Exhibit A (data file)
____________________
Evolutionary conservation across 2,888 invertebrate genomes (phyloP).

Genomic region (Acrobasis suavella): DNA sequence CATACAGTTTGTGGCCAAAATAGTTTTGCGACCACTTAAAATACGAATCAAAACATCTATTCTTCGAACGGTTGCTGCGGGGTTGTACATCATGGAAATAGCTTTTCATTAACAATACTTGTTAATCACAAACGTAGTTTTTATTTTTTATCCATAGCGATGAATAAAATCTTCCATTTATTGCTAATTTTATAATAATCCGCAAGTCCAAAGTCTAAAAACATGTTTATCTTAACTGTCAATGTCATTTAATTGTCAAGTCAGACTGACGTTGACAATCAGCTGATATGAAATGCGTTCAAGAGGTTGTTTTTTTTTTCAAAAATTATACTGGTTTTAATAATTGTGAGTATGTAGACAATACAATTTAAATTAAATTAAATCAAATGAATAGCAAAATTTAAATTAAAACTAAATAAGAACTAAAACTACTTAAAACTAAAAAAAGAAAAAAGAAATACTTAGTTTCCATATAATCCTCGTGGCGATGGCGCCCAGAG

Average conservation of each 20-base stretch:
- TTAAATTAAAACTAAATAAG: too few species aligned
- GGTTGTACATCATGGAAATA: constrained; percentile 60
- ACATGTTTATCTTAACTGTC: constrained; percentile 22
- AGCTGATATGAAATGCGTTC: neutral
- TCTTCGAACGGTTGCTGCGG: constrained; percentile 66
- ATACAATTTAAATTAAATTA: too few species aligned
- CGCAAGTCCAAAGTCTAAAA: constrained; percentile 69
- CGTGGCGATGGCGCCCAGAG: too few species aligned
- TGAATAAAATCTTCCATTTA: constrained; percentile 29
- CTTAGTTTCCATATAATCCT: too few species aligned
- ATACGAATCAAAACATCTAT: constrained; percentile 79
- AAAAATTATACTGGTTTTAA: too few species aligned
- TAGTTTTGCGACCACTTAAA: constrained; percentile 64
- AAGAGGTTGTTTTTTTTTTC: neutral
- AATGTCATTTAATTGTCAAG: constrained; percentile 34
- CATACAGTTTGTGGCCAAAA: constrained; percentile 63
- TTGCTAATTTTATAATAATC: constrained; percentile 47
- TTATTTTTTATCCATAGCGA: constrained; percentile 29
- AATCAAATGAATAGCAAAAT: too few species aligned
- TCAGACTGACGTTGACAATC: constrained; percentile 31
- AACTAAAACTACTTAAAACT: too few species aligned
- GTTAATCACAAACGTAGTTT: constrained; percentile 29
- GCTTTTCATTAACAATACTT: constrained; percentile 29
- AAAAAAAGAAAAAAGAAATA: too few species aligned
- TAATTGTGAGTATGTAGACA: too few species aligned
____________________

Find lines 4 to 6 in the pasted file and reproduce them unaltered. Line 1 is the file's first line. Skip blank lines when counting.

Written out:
- TTAAATTAAAACTAAATAAG: too few species aligned
- GGTTGTACATCATGGAAATA: constrained; percentile 60
- ACATGTTTATCTTAACTGTC: constrained; percentile 22